Lies My Babysitter Told Me
"Your parents told me I could have a pool party on my last night,” Lori said.
She finished rubbing baby oil into her legs and spritzed her hair with Sun-In. I treaded water. My parents hired Lori to look after me so they could “work on their marriage” in Hawaii, even though she was seventeen and only five years older than me. Maybe in high school I’d get pool parties, too.
“Do you think they’ll get the divorce?” I asked.
“No way. My mom would have heard. That’s why I want to be a secretary—they know everything.”
I did an underwater double somersault, weightless in the water. Lori always talked about work. Little jobs she was doing, big jobs she wanted to do. Maybe work was how she knew so much.
Surfacing, I asked, “Why have a pool party if you don’t like to swim?”
“Swimming’s for kids.” Her macramé bikini looked too delicate for somersaults, while my racerback suit was faded and stretched. Queen’s “Crazy Little Thing Called Love” came on the radio, so I climbed out of the water to turn it up for her.
At the pool party, a boy with curly blonde hair came up behind Lori, putting a cigarette in her mouth and a six pack of beer in her hands. She sucked the flame from his lighter and opened a can.
“You can drink at any age when you’re at someone’s house, right Darrell?”
“Twelve-year-olds too?” I asked.
Lori hesitated, then handed me a beer. “Drink it slowly, Sarah, and you won’t get drunk.”
The beer was like a sour soda with no sugar. Was this the taste of being a grown-up on Lori’s side of town? More people arrived as it got dark. I moved my sun lounger to watch them from a distance. The boys did lopsided backflips off the diving board. The girls used the pool net as a limbo stick, dancing to “Carwash.” I’d never heard so many people laughing. Before that night, the pool absorbed all sound. My mother’s morning laps made barely a splash.
Something shattered and I opened my eyes. A girl ran inside and my cat, Mickey, darted out the patio door. I lurched up, feeling seasick, and he ran straight into my arms. Darrell was twisting Lori’s arm behind her back at the edge of the pool. The water churned with people I didn’t recognize.
Darrell glanced at me and let go of Lori, grinning. She hunched over, rubbing her wrist. He grabbed a grey tube off the table.
“What’s that?” I asked.
“It’s a bong,” he said. “Wanna hit?”
“It’s for tobacco,” said Lori, snatching it. There were smudges like dark watercolors under her eyes.
I held Mickey closer. “Mom says no glass by the pool.”
“I bet she does. Nice cat,” Darrell said. “Purebred, right?”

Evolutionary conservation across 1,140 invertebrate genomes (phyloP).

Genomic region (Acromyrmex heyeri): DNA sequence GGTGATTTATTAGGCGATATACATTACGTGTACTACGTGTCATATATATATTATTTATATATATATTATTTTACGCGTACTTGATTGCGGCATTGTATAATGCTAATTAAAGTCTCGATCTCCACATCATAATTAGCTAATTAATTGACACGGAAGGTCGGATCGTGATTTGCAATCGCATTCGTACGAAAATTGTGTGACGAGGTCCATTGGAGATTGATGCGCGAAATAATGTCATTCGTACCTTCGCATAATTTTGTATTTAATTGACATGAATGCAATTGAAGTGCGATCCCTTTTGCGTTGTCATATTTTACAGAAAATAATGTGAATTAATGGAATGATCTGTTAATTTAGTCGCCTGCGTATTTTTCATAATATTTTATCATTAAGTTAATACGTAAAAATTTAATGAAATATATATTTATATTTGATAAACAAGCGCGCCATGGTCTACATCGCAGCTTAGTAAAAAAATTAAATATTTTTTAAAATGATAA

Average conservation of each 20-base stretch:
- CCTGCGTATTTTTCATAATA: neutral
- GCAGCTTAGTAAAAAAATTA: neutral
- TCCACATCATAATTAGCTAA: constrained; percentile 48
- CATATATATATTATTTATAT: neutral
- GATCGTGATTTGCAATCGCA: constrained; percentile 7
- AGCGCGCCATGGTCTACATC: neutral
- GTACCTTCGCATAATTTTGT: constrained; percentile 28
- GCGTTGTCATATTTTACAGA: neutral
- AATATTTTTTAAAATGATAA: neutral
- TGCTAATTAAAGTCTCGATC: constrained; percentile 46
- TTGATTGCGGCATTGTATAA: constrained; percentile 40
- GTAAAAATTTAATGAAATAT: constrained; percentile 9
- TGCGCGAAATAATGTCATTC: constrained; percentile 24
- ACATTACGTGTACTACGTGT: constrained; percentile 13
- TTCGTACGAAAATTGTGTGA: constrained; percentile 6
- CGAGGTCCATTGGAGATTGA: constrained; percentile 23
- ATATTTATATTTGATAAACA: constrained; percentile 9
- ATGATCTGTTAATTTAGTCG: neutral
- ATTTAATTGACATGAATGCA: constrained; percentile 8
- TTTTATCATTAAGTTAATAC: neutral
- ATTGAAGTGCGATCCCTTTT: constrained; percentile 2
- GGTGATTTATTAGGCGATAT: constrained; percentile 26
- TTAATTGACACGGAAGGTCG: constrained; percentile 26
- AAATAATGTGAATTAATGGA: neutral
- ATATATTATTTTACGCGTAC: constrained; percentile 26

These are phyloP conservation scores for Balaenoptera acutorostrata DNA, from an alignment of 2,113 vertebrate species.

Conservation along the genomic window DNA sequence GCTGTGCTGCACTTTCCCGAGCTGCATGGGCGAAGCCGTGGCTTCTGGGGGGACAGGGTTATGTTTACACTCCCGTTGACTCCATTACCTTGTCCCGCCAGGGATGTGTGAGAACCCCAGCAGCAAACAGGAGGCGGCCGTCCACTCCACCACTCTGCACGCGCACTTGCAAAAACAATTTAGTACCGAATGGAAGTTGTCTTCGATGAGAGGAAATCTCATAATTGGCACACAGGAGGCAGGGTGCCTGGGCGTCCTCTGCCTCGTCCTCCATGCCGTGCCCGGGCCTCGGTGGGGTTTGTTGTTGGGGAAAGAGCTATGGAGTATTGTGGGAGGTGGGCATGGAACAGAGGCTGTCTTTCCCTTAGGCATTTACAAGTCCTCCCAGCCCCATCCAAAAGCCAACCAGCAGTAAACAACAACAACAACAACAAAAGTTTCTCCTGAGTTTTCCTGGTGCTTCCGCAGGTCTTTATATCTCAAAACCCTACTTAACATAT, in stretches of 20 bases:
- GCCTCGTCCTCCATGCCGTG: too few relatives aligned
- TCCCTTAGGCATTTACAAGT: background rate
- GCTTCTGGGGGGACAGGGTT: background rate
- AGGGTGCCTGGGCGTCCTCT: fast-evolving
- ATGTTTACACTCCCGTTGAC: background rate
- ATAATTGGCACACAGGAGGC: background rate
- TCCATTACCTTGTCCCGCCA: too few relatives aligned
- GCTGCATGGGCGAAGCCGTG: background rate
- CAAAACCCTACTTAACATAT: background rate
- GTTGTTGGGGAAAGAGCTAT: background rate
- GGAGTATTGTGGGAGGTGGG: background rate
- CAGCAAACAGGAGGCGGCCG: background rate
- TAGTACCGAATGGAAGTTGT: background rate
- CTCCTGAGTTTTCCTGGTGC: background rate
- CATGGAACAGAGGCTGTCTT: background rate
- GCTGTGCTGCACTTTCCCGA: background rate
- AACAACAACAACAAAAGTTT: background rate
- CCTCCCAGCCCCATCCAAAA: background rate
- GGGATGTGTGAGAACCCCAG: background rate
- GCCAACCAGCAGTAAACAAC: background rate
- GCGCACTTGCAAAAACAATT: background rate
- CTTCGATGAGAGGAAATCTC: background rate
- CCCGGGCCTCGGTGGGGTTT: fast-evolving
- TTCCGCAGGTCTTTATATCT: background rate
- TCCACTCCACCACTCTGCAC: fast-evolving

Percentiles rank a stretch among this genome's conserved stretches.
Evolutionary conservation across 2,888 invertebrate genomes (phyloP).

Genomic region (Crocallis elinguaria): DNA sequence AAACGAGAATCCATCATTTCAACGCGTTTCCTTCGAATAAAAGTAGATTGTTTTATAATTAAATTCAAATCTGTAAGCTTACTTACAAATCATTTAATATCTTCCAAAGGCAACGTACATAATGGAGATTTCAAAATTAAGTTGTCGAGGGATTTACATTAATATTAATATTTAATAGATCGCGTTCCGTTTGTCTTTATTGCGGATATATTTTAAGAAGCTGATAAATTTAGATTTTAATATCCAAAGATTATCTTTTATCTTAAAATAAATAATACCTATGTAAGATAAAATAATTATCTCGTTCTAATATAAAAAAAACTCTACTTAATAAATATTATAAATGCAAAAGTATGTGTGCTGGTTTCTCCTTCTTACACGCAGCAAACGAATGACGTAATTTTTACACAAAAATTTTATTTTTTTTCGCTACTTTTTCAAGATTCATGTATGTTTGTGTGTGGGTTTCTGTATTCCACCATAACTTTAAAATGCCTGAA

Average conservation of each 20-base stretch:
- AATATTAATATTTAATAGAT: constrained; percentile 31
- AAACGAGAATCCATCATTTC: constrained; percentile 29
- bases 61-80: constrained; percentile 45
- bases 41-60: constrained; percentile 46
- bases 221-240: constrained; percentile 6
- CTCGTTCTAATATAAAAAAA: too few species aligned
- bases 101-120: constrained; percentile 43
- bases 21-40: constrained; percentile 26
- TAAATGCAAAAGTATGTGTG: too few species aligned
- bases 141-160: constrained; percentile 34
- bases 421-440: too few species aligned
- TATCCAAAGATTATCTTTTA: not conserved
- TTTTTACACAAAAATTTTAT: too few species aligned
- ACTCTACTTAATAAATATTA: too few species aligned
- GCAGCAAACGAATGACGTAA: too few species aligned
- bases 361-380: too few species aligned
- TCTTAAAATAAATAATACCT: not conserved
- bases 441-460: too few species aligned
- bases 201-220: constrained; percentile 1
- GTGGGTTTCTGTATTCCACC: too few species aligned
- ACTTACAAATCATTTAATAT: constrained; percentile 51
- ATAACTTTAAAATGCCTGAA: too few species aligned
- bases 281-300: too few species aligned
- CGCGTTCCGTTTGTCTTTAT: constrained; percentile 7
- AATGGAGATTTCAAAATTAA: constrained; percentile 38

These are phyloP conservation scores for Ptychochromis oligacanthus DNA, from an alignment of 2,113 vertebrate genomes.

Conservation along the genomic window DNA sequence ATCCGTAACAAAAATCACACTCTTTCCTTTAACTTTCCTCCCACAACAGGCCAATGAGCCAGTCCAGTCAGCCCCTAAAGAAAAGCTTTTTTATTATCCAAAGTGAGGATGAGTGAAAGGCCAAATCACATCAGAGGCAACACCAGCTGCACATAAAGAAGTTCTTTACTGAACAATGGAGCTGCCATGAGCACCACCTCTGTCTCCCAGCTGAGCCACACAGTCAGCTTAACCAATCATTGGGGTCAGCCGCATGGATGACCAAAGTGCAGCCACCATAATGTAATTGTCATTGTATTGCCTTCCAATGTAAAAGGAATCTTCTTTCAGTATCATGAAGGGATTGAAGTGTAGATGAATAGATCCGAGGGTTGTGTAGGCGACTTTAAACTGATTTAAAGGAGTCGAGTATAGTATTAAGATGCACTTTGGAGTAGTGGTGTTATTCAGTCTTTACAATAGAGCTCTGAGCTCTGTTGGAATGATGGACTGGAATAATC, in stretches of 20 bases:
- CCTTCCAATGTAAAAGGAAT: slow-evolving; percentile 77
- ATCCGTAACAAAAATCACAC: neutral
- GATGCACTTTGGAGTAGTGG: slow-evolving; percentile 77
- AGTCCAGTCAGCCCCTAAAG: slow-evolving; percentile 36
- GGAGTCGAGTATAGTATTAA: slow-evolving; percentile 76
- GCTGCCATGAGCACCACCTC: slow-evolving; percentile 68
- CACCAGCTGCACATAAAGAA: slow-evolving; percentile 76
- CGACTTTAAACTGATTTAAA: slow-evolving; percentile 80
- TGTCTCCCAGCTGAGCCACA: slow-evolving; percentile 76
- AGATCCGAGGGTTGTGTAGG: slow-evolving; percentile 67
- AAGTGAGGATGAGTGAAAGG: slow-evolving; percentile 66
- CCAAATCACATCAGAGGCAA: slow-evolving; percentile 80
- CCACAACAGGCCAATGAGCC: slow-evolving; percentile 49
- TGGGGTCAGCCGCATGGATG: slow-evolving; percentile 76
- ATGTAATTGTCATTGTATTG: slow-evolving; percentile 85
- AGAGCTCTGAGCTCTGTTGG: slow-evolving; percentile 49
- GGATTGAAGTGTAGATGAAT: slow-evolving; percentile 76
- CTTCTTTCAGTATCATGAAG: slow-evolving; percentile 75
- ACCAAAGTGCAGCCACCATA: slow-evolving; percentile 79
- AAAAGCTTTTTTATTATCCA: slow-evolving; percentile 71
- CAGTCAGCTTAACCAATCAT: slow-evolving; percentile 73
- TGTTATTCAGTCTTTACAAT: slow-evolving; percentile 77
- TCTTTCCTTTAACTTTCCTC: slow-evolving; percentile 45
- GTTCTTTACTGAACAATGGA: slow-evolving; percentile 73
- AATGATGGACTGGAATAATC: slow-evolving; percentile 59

I tried to meet his eyes. “He’s a Russian Blue.”
“Nah, the cat’s grey,” Darrell said, grabbing him, his rough touch jolting through me.
Mickey dug his claws right into his chest. Darrell lost his balance, timbering backwards into the pool with Mickey still clinging to him. The kids laughed harshly as Mickey paddled to the side and shot into the bushes. I couldn’t find him anywhere. Lori was curled up on a sun lounger.
“Mickey’s an inside cat,” I cried.
“I’ll take care of it.”
I ran into my mother’s bedroom closet and slid the door shut. I wished it were an elevator lifting me away. Mom’s long dresses stood watch over me until I fell asleep.
The next morning, Mickey didn’t come for the electric can opener. The sink was jagged with broken glass and the dishwasher smelled like vomit. Lori was on the kitchen phone, coiling and uncoiling the cord as she paced. Her hand over the receiver, she whispered, “If your dad finds out, he’ll fire my mom.” Outside, beer cans bobbed in the pool. The stick for the pool net was broken in half. Mickey was gone.
Lori stretched the phone cord through the patio door. “There’s a maid who can come this morning but I can’t get fifty dollars. What should I do?”
I liked it better when Lori had all the answers. I got my piggy bank.
When the maid arrived, I doused the pool with extra chlorine, which dad said burned the germs. I skimmed the surface for beer cans with the broken net. Something grey lay curled up in the deep end, not moving. Mickey. I lunged for him with the net, but the stick wasn’t long enough. I dove, the bright blue exploding around me, my arms outstretched and groping, dreading the dead wet fur. My hand closed around something hard and smooth and round. I bobbed to the surface. It was the bong. I hoisted myself out of the pool and sat on the edge, watching the bong drip over the water. My fingers opened and I let it slide under the surface. It submarined to the bottom with a faraway ping.
The patio door opened. Lori fumbled with her sunglasses, though the fog hadn’t burned off.
“We finished just in time,” she said. “It’s like nothing happened.”
“I’m sorry,” she said, “but it was Darrell’s friends who trashed everything.”
A bubble rose to the surface of the pool and disappeared, like a silent “oh,” a message from the deep. Lori peered over the edge.
“It’s the bong,” I said quietly, “…for tobacco.”
Lori grabbed the broken stick of the pool net and made off-balanced swoops toward the bong. She never even got close.
“You’ll get in trouble, too, Sarah. Do you really want to upset your parents right now? Dive for it.”
“I tried,” I said. “Your turn.”
She threw down the net on the side of the pool with a clatter. “I can’t swim,” she said, dark watercolors streaking under her knockoff sunglasses. “Nobody ever taught me to swim.”
The water lapped gently against the sides of the pool, barely making a sound.
Erin Striff is an Associate Professor of English at the University of Hartford, where she teaches creative writing, drama, and literature. She has published plays, poems, articles, and a surprising amount of work about the sport of triathlon. Her flash fiction also appears in *82 Review. She lives with her family in West Hartford, CT.